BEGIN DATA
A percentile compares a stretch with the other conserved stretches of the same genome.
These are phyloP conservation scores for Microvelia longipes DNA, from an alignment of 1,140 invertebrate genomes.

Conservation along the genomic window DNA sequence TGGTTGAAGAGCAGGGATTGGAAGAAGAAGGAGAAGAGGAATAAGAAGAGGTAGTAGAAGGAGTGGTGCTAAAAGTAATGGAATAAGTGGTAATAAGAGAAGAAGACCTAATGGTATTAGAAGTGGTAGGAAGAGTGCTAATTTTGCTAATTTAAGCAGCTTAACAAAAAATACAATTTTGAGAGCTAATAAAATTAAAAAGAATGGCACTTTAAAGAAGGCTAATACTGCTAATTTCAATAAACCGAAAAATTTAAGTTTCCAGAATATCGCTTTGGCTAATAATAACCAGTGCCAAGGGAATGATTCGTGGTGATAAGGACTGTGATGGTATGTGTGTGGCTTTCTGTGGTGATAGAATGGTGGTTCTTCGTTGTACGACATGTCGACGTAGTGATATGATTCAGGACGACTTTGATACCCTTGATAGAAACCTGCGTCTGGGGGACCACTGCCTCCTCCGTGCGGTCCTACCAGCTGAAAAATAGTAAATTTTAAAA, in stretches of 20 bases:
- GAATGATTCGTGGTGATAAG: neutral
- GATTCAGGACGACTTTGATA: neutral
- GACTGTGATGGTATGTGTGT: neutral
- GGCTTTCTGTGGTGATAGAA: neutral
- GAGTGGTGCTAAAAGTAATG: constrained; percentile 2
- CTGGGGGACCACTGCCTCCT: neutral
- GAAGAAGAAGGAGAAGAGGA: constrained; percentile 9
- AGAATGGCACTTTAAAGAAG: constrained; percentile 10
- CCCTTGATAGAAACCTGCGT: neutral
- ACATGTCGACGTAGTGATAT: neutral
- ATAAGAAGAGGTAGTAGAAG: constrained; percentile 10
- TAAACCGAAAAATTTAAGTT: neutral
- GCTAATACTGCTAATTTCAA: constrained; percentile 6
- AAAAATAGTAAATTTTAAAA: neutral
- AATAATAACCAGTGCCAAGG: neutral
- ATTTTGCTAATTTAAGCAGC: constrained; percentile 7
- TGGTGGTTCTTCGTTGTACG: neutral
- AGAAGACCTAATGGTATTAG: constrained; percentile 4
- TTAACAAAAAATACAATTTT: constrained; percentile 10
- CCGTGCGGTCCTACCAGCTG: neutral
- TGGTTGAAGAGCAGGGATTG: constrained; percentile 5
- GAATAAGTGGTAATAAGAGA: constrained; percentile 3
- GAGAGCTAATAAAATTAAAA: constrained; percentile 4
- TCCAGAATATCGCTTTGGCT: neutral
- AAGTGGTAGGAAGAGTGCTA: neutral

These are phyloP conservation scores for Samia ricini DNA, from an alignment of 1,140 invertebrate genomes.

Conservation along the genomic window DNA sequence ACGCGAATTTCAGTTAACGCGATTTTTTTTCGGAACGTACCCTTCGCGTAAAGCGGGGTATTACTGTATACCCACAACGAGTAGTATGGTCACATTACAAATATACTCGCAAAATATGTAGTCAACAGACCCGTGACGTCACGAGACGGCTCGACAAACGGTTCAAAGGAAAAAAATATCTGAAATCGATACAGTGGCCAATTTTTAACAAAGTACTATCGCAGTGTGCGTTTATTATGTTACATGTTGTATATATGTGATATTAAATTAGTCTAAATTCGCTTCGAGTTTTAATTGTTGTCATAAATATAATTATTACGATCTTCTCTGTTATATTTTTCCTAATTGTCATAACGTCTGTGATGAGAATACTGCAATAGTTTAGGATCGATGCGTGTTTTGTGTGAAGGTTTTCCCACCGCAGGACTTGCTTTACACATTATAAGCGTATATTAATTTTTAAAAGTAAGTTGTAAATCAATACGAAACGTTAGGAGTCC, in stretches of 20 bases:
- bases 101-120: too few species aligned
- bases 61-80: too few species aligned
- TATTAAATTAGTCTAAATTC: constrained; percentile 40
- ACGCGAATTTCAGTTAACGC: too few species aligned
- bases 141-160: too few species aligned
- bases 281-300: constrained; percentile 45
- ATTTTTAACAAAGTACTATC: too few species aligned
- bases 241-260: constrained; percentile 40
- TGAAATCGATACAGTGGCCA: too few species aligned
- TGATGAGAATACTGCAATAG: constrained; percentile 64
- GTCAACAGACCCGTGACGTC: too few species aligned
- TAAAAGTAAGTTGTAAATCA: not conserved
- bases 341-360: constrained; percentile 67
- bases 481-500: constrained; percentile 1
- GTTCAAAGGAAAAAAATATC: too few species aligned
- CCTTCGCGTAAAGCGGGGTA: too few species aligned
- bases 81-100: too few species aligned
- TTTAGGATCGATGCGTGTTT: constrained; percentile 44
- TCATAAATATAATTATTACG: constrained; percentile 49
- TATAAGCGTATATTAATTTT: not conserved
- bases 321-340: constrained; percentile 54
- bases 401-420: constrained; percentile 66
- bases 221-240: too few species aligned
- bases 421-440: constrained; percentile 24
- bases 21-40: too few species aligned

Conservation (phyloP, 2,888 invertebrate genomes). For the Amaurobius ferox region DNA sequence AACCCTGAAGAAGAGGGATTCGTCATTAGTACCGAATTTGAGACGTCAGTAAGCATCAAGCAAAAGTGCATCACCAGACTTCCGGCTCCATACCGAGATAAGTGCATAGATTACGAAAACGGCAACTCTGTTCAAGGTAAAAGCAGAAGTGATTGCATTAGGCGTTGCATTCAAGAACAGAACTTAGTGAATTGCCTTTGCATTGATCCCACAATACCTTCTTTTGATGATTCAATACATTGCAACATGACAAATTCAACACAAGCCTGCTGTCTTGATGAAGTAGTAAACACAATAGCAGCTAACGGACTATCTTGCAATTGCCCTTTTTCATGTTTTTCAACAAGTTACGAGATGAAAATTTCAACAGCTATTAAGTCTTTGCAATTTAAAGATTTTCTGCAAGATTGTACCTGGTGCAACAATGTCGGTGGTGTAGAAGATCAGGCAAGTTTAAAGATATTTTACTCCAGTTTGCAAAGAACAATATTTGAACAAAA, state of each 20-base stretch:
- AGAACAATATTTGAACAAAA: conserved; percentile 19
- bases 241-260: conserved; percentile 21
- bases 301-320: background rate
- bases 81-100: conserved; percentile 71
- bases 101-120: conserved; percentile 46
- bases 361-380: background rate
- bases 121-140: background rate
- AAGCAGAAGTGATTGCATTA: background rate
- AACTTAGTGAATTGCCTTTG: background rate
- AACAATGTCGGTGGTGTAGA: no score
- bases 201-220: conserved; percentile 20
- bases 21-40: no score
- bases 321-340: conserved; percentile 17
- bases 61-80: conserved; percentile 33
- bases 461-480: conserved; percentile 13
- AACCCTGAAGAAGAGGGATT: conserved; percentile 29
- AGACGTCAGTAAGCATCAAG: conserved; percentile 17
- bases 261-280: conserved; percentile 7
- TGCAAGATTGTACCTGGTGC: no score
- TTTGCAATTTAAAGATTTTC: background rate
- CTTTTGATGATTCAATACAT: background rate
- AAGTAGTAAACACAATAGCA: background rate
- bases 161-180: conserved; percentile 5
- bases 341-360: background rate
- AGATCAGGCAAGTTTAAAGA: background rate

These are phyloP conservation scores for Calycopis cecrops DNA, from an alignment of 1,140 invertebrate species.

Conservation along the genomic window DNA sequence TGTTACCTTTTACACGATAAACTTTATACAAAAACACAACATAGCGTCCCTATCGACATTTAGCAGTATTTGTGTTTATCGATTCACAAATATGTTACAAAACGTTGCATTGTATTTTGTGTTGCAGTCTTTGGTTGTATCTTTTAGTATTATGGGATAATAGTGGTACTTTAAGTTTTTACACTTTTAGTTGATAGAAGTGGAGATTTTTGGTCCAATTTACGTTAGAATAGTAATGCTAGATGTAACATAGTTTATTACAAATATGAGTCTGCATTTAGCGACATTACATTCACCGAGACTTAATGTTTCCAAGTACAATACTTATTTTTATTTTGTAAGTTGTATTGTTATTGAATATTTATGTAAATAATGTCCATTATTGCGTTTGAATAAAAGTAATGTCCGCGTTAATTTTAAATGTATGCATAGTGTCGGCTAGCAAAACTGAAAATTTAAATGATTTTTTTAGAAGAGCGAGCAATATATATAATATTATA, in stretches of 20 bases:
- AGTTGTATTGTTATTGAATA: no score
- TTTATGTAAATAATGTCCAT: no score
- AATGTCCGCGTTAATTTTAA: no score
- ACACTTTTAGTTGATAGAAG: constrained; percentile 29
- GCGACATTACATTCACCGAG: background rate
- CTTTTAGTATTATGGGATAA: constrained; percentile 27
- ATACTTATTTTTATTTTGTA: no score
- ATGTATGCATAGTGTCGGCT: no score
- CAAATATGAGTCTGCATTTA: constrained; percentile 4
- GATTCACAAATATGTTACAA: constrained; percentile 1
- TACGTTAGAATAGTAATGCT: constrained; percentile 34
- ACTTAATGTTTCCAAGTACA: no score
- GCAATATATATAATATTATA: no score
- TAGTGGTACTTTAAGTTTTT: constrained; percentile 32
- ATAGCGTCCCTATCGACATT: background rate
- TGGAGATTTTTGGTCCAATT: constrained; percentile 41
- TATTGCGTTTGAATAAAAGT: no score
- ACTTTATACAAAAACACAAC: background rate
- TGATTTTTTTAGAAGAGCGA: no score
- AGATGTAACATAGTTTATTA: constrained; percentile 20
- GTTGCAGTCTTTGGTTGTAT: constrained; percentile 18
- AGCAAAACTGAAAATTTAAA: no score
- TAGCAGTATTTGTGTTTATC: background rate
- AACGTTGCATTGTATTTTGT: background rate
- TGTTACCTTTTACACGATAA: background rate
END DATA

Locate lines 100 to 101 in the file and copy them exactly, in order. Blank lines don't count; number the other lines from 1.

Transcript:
- TATTGCGTTTGAATAAAAGT: no score
- ACTTTATACAAAAACACAAC: background rate